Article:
Summative assessment in Higher Education: practices in disarray

Knight, Peter T. (2002). Summative assessment in Higher Education: practices in disarray. Studies in Higher Education, 27(3) pp. 275–286.

DOI: https://doi.org/10.1080/03075070220000662

Abstract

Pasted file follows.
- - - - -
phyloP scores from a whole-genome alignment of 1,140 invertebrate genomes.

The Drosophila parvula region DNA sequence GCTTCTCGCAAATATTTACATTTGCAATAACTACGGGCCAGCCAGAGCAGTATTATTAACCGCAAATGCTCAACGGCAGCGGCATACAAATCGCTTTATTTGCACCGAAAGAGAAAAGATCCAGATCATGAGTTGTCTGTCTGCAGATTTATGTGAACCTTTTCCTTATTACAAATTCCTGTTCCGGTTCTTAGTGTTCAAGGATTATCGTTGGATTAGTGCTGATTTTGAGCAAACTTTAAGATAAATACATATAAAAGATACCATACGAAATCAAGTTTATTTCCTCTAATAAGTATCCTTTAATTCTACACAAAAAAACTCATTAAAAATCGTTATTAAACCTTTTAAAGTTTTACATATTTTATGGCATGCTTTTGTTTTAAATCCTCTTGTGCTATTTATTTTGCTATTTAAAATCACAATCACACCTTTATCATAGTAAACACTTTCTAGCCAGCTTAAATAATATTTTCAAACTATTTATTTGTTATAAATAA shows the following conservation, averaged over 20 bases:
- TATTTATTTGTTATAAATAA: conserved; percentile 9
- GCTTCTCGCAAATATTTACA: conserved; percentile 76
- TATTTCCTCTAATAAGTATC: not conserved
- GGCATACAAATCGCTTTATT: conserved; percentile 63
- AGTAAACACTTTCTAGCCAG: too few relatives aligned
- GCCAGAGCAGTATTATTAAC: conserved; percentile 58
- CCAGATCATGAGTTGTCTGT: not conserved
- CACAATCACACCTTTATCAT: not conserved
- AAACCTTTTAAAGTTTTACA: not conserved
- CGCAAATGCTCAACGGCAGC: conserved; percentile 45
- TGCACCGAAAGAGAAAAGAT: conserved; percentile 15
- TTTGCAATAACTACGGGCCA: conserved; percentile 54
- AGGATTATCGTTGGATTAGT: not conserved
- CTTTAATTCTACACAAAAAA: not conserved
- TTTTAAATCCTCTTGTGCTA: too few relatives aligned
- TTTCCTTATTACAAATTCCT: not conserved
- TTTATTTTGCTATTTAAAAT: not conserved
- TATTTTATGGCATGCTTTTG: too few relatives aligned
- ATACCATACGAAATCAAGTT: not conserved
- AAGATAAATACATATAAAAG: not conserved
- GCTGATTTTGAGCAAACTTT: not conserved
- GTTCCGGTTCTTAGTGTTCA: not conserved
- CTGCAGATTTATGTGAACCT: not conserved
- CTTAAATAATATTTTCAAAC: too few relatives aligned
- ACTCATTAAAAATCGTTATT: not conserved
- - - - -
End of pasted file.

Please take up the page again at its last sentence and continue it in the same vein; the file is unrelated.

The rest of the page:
The article begins with a view of learning and of what its assessment entails, arguing that it is helpful to distinguish between assessment systems primarily intended to provide feedout and those intended to provide feedback. Attention is then concentrated on summative, feedout, or high stakes assessment, which is supposed to be highly reliable. A number of difficulties with current practices are then identified, leading to the claim that high stakes assessment in first degrees is in such disarray that it is difficult to know what grades or classifications mean and risky to treat them as reliable. Two main lines of response are explored. The first treats this as a failure of technique, while the second adds that assessment purposes themselves have fallen into disarray, which requires a reappraisal of curriculum in addition to any technical changes that appear to be expedient.

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